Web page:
Growing Ginger Plants: Tips for Ginger Plant Care
Are you considering growing ginger in your garden or landscape? Here,
you’ll find information on how to grow ginger
, as well as tips on
ginger plant care and how to combat common pests and diseases.
The ginger family (Zingiberaceae) contains around 1,000 species of
tropical perennial herbs. Some gingers are cultivated for their edible
rhizomes, which are used for as both a medicine and a culinary spice.
, known as ornamental gingers, are grown primarily for
their pleasing appearance.
Leafy cane-like stems arise from rhizomes to form a plant 3 to 15 feet
tall and 2 to 4 feet wide. Throughout the year, ginger plants produce
stunning red blossoms that are often used in flower arrangements. When
growing gingers, remember, they love moist, well-drained soil and
Ginger - Plant Care Tips
Sun to Partial Shade
Red ginger (Alpinia purpurata) grows best under full sunlight. It also
grows under partial sun and light shade.
Pink cultivars suffer from a tip burn disorder that is lessened with 30
percent shade. Flower yield and rate of development depends
on the amount of sunlight received by the plant.
Ginger grows well in rich soil and in wet habitats, but it can grow in dry
areas as well. Red ginger grows best in fertile, organically rich,
moist, well drained soils with a pH range of 6.0 to 6.8.
In poorly drained clay soils, chlorosis attributed to high manganese
content may occur. Chlorosis due to high pH in calcareous soils is a
Red ginger does better with supplemental irrigation if it is in an area
with moderate rainfall.
Keep soil moist. Red ginger requires 1 inch or more of water per week
from irrigation during droughty periods. The best flower quality is
achieved with generous irrigation. Use of a soaker hose would be great
Good flower quality is achieved with high amounts of irrigation. Red
ginger requires water in excess of 1 inch per week during periods of
Water your ginger regularly. Never leave it in standing water, but keep
the soil consistently moist. The only exception to this is an evergreen
ginger in winter, which should be allowed to dry between watering.
If your air is dry, mist your ginger daily. This will keep the leaves
green and shiny, and your plant healthier overall.
Growing Ginger - Repotting and Propagation
Repot ginger plants in the spring, at the beginning of their growing
season. Gingers can be propagated by dividing the plant in the spring.
Gingers do not need pruning, although you can pinch off blooms once
they are finished. If your ginger plant is too large, divide it in
spring and replant only the smaller part of the plant.
Apply a complete fertilizer once a month. Flower production increases
with increasing levels of nitrogen fertilizer. High levels of nitrogen
fertilizer do not adversely affect the postharvest life of the flowers.
Red ginger is not tolerant of temperatures below 50°F. At
41°F or less, the foliage and inflorescences die. It is shade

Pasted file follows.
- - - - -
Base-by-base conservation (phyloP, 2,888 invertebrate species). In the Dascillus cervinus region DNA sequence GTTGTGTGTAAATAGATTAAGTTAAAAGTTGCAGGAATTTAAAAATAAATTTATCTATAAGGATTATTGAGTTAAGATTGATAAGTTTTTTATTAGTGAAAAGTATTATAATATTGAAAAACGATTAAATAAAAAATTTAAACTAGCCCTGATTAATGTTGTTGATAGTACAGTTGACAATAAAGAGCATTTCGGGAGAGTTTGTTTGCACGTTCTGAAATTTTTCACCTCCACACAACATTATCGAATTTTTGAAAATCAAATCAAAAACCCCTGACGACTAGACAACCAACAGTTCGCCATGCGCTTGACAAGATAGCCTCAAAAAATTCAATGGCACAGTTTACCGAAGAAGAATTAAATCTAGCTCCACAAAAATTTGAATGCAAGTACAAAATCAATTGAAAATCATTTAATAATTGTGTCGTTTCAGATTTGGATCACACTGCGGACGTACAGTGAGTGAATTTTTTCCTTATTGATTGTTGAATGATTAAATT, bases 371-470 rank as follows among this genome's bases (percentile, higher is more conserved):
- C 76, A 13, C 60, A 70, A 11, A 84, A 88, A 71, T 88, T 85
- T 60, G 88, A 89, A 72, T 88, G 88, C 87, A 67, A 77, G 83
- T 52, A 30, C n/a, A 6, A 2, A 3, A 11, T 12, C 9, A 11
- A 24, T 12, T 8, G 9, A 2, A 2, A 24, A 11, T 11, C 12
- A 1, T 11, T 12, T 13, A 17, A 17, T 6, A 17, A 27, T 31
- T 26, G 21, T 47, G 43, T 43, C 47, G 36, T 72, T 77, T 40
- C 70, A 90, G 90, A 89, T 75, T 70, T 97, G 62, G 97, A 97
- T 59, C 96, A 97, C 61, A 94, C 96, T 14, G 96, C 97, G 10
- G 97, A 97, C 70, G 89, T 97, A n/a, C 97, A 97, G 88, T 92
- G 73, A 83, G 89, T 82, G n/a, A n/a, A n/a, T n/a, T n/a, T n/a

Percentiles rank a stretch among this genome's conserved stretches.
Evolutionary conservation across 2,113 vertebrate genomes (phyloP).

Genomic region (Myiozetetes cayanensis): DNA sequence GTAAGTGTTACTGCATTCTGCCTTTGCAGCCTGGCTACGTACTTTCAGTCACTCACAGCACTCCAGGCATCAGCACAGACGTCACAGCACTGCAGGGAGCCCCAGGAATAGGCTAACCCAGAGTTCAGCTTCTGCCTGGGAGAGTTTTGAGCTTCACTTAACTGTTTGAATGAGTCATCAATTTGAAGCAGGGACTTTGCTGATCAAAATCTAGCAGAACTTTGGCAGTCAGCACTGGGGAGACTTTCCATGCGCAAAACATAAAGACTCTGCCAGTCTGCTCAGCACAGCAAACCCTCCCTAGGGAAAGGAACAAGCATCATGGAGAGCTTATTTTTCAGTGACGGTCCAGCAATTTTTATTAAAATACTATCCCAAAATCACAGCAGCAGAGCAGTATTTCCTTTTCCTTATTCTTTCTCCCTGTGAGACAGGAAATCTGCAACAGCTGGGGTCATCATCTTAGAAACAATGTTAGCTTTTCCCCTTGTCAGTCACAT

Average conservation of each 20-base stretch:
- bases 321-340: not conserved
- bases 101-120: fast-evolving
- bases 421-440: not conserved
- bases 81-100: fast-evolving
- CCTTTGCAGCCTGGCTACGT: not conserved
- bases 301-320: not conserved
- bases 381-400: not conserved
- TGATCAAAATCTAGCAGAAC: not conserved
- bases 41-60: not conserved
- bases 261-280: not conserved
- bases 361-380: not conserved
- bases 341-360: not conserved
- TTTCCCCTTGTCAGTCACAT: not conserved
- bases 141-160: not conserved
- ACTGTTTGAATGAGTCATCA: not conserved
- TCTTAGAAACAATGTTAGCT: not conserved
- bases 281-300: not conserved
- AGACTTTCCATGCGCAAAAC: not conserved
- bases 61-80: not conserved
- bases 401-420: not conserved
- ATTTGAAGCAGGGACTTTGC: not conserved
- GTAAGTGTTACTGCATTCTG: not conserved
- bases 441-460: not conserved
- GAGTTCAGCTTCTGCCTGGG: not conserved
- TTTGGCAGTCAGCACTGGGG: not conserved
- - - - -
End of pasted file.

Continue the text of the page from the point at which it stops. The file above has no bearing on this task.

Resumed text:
tolerant but does not thrive in heavy shade.
It does fine in light shade and tolerates moderate shade. Red
ginger has low salt tolerance and is not drought tolerant.
Provide protection from the wind and salt spray, as browning, tip burn,
and discoloration may result.
Growing Ginger - Pests & Diseases
Red ginger is affected by several types of pest, disease, parasite and
fungi. It is susceptible to 11 types of insect including two types of
aphid, three types of scale insect and four types of mealybug.
These pests are commonly controlled with insecticidal soaps, dips or
sprays. Red ginger is also susceptible to several types of fungi
including marasmius fungus and a variety of root rots.
Most forms of root rot are ameliorated using proper drainage techniques
and the removal of infected specimens. Red ginger is also affected by
parasitic nematodes that target the roots of the plant.
These pests are commonly combated using compost or manure tilled into
the soil before planting. This tactic increases the growth of microbial
organisms in the soil to combat the presence of these parasites.
Field sanitation is part of good pest management for red ginger. Remove
all mature flowers from the field regardless of marketability, so that
they do not serve as hosts where pests can multiply.
Use wide spacing when planting, and keep plants trimmed back to avoid
overgrown fields that are difficult to spray. Wide spacing helps
prevents easy spread of pests from plant to plant in the landscape.
Ginger - Tips for Keeping Ginger Plants Healthy
- Alpinia gingers require well draining soil that you keep
moist. They prefer humidity, partial sun and will tolerate some shade.
- Alpinia gingers respond well to a balanced water soluble
fertilizer after they flower.
- To stimulate blooming in early spring, use a low-nitrogen
commercial fertilizer just as the ginger plant begins to get flower
- Insects and other pests should not be a problem for most
ginger species, but their rhizomes can rot if they are left in standing
water for long periods of time.
- Alpinia gingers respond well to pruning: this helps to
control the size of the plant, as it can spread quickly and outgrow its
Grows in USDA Hardiness
- Some varieties of ginger, such as the beautiful blue
ginger, can survive short frosts and will re-grow from their root
systems if temperatures drop below freezing.
10 - 12